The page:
The Maschinengewehr 30, or MG30 was a German-designed machine gun that saw some service with various armed forces in the 1930s. It was also modified to become the standard German aircraft gun as the MG15 and MG17. It is most notable as the design pattern that led to the MG34 and MG42, and thus is one of the major ancestors of many of the weapons in service which would later find widespread use even into the present day.


Development of the MG30 took place under the direction of Louis Stange at Rheinmetall's Sömmerda office. However actual production of machine guns was prohibited in Germany under the Versailles Treaty, and the design was rejected by the Reichswehr. Rheinmetall then turned to other companies and licensed the design to Solothurn in Switzerland and Steyr-Daimler-Puch in Austria. Production soon followed, entering the armed forces of both countries as the Solothurn S2-100 and Maschinengewehr Solothurn 1930, or MG30, respectively. 2000-3000 were also purchased by Hungary, where it was known as the Solothurn 31.M Golyoszoro.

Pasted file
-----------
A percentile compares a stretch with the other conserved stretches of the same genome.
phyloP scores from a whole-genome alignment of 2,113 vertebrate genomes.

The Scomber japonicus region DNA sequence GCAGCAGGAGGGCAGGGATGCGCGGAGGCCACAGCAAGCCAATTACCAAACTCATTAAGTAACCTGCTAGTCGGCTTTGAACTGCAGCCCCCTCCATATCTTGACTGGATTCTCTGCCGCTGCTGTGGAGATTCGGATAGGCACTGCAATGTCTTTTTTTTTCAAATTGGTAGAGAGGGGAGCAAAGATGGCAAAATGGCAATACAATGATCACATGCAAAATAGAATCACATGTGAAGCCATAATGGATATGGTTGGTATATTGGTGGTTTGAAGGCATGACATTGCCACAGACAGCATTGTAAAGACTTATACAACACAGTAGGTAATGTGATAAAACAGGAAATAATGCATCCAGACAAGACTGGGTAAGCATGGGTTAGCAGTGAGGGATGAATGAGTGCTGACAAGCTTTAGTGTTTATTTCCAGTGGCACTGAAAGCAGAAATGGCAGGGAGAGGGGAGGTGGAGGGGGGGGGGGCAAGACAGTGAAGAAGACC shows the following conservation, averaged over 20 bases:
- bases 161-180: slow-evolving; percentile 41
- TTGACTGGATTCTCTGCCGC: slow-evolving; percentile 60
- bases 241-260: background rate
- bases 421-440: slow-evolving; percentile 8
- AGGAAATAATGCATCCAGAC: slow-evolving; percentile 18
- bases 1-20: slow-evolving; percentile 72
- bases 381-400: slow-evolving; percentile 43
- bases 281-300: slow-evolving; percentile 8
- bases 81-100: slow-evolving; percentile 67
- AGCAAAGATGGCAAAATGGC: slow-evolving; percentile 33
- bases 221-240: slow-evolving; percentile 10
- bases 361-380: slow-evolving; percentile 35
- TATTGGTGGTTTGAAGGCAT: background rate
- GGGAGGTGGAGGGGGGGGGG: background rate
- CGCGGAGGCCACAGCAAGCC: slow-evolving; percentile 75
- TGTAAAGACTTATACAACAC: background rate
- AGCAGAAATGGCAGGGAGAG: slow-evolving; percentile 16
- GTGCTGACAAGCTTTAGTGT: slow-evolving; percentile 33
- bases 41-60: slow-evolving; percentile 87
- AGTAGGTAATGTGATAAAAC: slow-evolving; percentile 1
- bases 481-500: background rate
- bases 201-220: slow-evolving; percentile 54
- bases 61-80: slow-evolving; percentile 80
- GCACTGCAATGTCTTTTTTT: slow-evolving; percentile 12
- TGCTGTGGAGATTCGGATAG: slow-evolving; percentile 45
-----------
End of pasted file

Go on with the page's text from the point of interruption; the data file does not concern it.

The gun fired standard 7.92x57mm Mauser ammunition, fed from a slightly curved 30-round magazine inserted in the left side of the weapon. The machine gun was fired both in semi-automatic and full automatic mode depending on how far the trigger is pulled, with a rate of fire between 600 and 800 rounds per minute in full-auto. It included a folding bipod attached two thirds down the barrel.


Rheinmetall's Borsig office modified the MG30 design for use as an aircraft gun, producing the Flugzeugmaschinengewehr 15, or MG15. The primary changes were the use of a double-drum magazine holding 75 rounds, and the addition of a removal of the stock for use inside the cramped quarters of a bomber.

Further modification in 1936 led to the MG17, which included provisions for belt-fed ammo in addition to the drums, increased the rate of fire to about 1,200 rpm, and was suitable for use with an interrupter gear for shooting through the aircraft's own propellor.

In 1942 aircraft guns had increased dramatically in size, and the 7.92 mm weapons were no longer considered useful by the Luftwaffe. Many were then sent to the army, who started a program to modify them into ground-based weapons by adding a bipod and simple metal stock.


  • Caliber: 7.92 mm
  • Load: 50 round beltless saddle drum
  • Action: select fire, air-cooled
  • Rate of Fire: 600 to 800 rpm
  • Weight: 27 lb (12 kg)


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